What Other Parents Are Reading
Methamphetamines: What Parents Need to Know
|What It Is:||
Methamphetamines are stimulants, a type of drug that gives someone the ability to stay awake and do continuous activity with less need for sleep.
These drugs are produced as pills, powders, or chunky crystals called ice. Ice, nicknamed crystal meth, is a popular drug, especially with young adults and for those who frequently go out to dance clubs and parties.
|Sometimes Called:||speed, uppers, meth, crystal meth, chalk, ice, glass, Christmas tree, crank (especially when injected)|
|How It's Used:||Methamphetamines are swallowed, inhaled, smoked, or injected into a vein.|
|What It Does:||Swallowed or snorted (also called bumping) methamphetamines give the user an intense high. Injections create a quick but strong intense high, called a rush or a flash.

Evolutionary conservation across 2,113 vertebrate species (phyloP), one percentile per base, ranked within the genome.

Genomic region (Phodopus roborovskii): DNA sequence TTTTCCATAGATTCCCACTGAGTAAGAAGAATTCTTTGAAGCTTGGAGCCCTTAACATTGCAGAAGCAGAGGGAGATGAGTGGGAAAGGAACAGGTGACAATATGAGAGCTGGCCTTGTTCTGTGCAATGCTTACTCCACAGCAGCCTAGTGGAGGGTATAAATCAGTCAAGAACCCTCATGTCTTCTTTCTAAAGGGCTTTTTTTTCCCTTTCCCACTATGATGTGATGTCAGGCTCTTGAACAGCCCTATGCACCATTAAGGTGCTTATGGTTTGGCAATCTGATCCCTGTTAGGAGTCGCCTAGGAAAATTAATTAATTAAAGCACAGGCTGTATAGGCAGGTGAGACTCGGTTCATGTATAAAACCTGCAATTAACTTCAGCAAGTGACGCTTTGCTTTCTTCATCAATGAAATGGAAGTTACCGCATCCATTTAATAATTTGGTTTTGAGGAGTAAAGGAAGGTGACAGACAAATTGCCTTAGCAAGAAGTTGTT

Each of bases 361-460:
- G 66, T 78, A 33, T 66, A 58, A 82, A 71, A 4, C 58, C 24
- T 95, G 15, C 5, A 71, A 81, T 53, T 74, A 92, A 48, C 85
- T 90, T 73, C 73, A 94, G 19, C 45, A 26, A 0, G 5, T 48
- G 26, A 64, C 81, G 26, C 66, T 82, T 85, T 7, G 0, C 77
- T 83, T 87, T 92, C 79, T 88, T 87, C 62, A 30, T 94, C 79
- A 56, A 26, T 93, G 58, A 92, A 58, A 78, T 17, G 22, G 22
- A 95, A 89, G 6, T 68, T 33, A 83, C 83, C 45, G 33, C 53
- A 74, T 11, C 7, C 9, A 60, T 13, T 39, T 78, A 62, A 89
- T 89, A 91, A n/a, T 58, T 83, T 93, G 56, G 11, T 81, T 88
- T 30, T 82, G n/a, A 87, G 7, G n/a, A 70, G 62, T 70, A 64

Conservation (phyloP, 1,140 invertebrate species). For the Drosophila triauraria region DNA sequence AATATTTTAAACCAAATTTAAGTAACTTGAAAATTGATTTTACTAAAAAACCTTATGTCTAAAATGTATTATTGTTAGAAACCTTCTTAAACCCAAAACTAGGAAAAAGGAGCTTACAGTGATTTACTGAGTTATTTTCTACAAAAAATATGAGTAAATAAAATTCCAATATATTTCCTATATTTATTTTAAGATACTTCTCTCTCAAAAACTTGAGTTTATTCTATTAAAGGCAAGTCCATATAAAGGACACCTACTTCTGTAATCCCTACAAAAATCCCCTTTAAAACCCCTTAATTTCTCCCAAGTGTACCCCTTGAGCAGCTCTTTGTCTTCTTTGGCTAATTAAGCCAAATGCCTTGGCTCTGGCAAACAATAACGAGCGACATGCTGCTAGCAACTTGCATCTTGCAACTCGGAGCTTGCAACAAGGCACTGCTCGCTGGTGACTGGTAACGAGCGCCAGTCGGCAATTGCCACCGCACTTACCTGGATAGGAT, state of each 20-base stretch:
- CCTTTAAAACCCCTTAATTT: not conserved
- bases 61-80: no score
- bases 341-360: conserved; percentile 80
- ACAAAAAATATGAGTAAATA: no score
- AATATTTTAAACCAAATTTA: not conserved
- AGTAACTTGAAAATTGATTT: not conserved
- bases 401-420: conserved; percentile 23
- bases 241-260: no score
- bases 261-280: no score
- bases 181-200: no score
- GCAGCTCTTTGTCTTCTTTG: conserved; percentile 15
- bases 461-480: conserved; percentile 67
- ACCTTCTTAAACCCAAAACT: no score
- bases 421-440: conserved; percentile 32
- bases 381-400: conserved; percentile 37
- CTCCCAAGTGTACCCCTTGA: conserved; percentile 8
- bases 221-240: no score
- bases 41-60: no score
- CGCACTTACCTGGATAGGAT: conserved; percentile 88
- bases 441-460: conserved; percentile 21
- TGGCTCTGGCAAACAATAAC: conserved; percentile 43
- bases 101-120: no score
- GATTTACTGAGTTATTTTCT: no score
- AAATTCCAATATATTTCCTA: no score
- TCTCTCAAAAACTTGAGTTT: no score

People who abuse methamphetamines feel high and full of energy. They think the drug will allow their bodies to keep going and going. But methamphetamines are very damaging to the body and brain, especially with repeated use.
Side effects include rapid breathing, an irregular heart rate, and increased blood pressure. Users also complain of sweating, headaches, blurred vision, dry mouth, hot flashes, and dizziness. Since the drug often decreases or even eliminates appetite, it has been used as a dangerous dieting strategy for people trying to lose weight quickly.
Long-term use of methamphetamines can bring on brain damage that causes problems with memory and body movements, and can cause mood swings and violent behavior.
When used in larger doses, methamphetamines can cause dangerously high body temperature, confusion, convulsions (uncontrollable jerking body movements), and even death.
- Marijuana: What Parents Need to Know
- Talking to Your Child About Drugs
- Amphetamines: What Parents Need to Know
- Is It Ever OK for Pregnant Women to Take Recreational Drugs?
- What You Need to Know About Drugs
- What You Need to Know About Drugs: Methamphetamines
- Dealing With Peer Pressure
Share this page using:
Note: All information on KidsHealth® is for educational purposes only. For specific medical advice, diagnoses, and treatment, consult your doctor.
© 1995- The Nemours Foundation. All rights reserved.
Images provided by The Nemours Foundation, iStock, Getty Images, Corbis, Veer, Science Photo Library, Science Source Images, Shutterstock, and Clipart.com